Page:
Then you need wood. You need to shape that wood in such a manner that it has a consistent tube or gap in the center to hold the graphite without it falling out. Your pencil is going to look pretty crude but aesthetics are an entirely other topic. You're not done yet, but this has taken several days labor already. That pencil now costs you more than 16 hours worth of labor. Even at minimum wage that's over $100 US, but you have a bare minimum functioning pencil.

Now you paint the wood. That means you have to come up with some kind of dye, which means hunting the source down and collecting sufficient quantities to produce the color. You can't just dip the wood though, so you have to mix it with materials to produce a paste that will smear on and dry evenly.

When that's done you have to have a rubber tree, collect rubber (originally pumice or hard bread were used to erase writing, by the way), pour it into a mold and let it dry. This is actually the simplest step in the process. Rubber, by the way, got its name because of how it could be used to rub away pencil marks.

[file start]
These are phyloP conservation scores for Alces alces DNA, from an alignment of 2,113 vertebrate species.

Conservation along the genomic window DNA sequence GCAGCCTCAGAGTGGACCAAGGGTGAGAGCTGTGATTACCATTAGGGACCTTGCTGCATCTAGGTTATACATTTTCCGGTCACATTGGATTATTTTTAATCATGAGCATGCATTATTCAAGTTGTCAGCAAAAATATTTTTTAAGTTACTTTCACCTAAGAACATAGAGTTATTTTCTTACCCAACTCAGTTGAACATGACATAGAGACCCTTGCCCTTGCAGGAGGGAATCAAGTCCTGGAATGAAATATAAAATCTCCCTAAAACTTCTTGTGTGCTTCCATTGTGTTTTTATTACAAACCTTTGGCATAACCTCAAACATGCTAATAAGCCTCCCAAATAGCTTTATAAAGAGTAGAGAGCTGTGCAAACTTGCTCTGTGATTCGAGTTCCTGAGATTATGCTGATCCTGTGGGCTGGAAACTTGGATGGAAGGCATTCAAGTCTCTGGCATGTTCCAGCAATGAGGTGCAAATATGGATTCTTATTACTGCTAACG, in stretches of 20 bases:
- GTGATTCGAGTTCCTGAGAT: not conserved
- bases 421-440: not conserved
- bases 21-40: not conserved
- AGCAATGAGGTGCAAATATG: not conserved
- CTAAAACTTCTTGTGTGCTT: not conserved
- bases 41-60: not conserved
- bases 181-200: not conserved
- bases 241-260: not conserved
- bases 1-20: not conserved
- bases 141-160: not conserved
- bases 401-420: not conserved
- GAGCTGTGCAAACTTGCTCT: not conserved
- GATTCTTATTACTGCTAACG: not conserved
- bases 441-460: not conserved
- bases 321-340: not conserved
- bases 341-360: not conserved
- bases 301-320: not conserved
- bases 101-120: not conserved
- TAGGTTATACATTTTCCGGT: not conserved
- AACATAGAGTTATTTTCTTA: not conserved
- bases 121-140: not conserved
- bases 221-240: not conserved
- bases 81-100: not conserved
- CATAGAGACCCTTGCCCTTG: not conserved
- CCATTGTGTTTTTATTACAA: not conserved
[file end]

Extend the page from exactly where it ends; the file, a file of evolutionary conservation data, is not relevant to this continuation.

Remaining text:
So now you must mine metal, smelt it (which means gathering fuel, crushing up the rocks for the purest ore, and creating a crucible of some material such as stone), purify it, roll it out into a sheet, cut it to size, and wrap it on your pencil to hold the eraser in place.

Now you have your pencil, the kind you grabbed earlier. Simple, cheap, common item, right? Of course to hand make your pencil you've probably had to make several failed attempts so you've wasted even more time and effort, so make it closer to 7 days labor, or over $400 US. For a pencil.

And this presumes you know exactly how to go about making this device, know where all the raw materials are, and didn't have to figure out how to put it together. No trial and error, no personal discovery or invention.

If you demand pencils, you demand all that labor other people have done, for free, for you. All those people have to give up their hours, lives, and effort for you to have a free pencil. And that's just a pencil. If you demand more complicated things, it gets far more expensive and difficult. And you demand that as if it somehow is your basic human right. Health care, a car, higher education, clothing, shelter, food, all the things you take for granted or demand someone else has to produce and that means lots of someones because nobody has the time or ability to gather it all at once.